Album Review: These New Puritans – Hidden

Bands develop as time goes by. They add new layers to their music, shift creative direction and play with structures, concepts and melodies. The Horrors did that withPrimary Colours and the world’s jaw dropped. People barely had a chance to recover after the shock and These New Puritans released We Want War.

Now, if you had a bite of Beat Pyramid, you are aware that these boys aren’t exactly the normal ones out of the post-punk-Horrors-group. They indulged in sickly passions, three to be more precise. Number one: an obsessive love for Mark E. Smith, hence the insane repetitions. Number two: a snobbish usage of French. Number three: guitars that were at war with the rest of the instruments as done by Gang Of Four (a band we’re all sure TNP have a shrine of).

But, alas, being artists, TNP were not content with being just the odd post-punk revivalists and, with Hidden, they aim to take the crown from the likes of Animal Collective and cover the whole “alternative” area. So they borrowed like mad from different areas: opera, operetta, classical music and, yes, non-musical structures. Rest assured, their old loves are still present on this musical project.

For ‘album’ is not the word to be used when talking about Hidden. “Musical project” is because Hidden exists to alert the imagination and sharpen the senses. Appropriately, the first thing the four Southenders hit you with is Time Xone, a sea of calm that’s sole purpose is to wake you up from the lethargy. And so, they continue the attack. We Want War is half menacing drums, half choral chants and swords being sharpened. No, no radio play for you, puppet!

Three Thousand feels like it flows out of We Want War but brings in the equation part of the nauseating love for The Fall: broken spoken words. “They keeping the obsessive repetitions for later”, you think. And that’s when things take a 180 degrees turn: Hologram has a delicate piano and soothing vocals. Endless loop and we’re back. Attack Music finally showcases the same paranoid band that createdC±16th: it’s incredibly hypnotic and maniacal. You know you’ll be singing the lyrics next morning. And yes, you get swords again (or maybe knives, who can tell?).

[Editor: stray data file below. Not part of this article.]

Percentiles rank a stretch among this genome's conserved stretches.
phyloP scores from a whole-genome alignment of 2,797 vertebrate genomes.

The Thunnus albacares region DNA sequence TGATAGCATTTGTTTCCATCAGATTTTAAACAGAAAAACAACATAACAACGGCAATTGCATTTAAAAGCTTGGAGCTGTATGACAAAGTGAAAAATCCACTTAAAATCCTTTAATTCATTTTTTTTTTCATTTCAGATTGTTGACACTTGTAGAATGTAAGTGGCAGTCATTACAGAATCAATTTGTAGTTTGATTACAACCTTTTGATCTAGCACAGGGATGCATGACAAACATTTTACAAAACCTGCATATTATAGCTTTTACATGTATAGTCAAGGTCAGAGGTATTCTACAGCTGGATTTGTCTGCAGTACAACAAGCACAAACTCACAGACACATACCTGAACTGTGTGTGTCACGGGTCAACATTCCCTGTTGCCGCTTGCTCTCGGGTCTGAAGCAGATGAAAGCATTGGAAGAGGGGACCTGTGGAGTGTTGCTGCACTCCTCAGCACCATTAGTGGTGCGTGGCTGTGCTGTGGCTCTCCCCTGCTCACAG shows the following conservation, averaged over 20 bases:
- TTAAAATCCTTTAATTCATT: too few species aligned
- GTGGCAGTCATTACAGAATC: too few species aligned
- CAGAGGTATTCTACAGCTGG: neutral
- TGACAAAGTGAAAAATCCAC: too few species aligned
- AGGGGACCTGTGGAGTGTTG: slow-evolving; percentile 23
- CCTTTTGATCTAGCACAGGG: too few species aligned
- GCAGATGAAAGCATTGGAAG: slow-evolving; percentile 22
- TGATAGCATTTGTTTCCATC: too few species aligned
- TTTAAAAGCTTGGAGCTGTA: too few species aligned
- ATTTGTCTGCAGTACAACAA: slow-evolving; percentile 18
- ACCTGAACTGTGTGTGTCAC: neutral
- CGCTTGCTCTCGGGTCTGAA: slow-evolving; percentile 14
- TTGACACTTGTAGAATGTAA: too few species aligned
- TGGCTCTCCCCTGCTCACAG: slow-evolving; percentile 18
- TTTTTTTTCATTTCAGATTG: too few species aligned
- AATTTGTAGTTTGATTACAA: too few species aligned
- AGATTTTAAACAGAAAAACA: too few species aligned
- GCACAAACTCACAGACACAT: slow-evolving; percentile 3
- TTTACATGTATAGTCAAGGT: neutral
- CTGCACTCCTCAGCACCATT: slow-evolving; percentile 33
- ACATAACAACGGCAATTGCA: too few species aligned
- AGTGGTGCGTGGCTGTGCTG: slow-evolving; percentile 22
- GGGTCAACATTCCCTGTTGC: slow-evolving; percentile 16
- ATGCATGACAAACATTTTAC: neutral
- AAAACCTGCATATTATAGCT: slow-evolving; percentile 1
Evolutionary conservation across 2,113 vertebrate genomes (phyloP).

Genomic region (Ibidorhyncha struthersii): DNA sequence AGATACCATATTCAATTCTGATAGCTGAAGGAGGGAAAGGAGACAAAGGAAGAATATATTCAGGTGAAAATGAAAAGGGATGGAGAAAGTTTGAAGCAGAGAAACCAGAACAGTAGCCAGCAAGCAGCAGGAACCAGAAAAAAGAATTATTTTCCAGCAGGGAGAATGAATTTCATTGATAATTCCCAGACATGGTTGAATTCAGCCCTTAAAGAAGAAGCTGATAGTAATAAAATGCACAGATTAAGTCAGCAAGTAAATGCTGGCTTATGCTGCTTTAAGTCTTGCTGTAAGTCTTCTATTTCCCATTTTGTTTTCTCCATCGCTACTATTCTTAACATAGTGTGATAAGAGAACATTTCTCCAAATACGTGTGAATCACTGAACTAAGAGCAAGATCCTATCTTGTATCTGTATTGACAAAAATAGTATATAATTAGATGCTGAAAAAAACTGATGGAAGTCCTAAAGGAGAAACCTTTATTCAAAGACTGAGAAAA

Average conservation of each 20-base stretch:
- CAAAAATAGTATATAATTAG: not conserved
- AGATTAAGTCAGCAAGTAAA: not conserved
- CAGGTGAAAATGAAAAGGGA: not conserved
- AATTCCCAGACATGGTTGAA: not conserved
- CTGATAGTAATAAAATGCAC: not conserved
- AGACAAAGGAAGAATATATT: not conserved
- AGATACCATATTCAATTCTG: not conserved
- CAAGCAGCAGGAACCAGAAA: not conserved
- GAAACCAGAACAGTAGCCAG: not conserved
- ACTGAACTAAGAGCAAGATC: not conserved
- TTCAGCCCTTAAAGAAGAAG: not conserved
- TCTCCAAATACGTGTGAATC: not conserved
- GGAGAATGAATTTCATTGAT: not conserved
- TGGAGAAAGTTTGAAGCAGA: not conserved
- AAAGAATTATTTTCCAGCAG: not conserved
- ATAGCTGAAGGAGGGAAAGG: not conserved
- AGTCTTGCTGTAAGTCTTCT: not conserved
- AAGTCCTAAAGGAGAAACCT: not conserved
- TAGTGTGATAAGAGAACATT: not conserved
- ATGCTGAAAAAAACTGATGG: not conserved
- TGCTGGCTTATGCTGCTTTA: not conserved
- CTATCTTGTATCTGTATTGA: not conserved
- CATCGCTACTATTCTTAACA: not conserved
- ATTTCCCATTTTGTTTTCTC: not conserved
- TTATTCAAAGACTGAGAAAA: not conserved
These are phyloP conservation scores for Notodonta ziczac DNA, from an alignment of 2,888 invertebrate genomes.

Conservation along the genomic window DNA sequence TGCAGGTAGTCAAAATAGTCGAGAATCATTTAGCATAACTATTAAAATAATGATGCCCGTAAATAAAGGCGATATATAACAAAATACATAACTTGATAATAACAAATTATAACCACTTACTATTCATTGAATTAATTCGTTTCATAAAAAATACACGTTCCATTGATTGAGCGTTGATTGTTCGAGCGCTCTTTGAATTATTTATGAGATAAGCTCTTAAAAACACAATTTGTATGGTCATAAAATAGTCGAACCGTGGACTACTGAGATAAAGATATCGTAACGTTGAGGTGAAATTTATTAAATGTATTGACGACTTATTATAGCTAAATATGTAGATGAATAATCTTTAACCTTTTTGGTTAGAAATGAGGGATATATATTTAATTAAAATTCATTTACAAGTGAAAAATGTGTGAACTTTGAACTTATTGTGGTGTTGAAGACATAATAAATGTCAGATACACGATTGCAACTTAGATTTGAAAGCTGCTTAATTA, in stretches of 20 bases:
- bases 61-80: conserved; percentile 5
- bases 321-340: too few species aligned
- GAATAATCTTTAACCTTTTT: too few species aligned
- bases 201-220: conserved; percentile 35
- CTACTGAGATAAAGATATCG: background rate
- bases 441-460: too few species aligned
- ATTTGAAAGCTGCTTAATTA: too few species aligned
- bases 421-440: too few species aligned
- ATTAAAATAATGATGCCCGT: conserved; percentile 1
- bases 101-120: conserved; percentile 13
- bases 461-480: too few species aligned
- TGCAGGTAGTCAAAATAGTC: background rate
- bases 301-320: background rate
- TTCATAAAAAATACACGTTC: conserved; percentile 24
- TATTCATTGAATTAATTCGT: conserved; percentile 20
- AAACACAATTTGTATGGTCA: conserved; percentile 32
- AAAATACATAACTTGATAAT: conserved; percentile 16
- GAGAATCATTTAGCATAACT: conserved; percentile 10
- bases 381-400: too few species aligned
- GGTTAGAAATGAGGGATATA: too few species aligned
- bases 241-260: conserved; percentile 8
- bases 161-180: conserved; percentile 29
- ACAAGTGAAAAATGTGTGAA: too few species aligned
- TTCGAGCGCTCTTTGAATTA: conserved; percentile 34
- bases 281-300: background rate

Shamelessly, TNP sink deeper into repetition: Fire-Power and “I’m in the fire, fire”, while adding marching drums and a bass that cries out for a good soundsystem. Orion takes the drums further and that’s when you know Thomas Hein is one of those out of this world drummers. Among all these intricate instrumentals, you get another sea of calm this time in the form of a flute and calledCanticle. One minute and twelve seconds of rest before yet another climax: Drum Courts – Where Corals Lie. Mechanical drums, whispered lyrics, a choir, cold synths, elements of electronica.

And, as it draws closer to the end, Hidden brings you White Cords. Dub-scented, Jack Barnett’s barely sung (yet, sung!) lines, heavy drums that fill your speakers. And, at the very end, TNP remind you their love for something else: cyclic things. Yes, Beat Pyramid began with …ice I Will Say This Twice and ended with I Will Say This Tw… . While it’s not that obvious this time, 5 with its xylophone, choirs and trumpets does bring you back to the zone of the intro.

So, you press play again. And while you listen to Hidden one more time, you realise all it needs is a big stage production to underline the beauty and complexity of the instrumentals. I’m thinking something involving an apocalyptical landscape.

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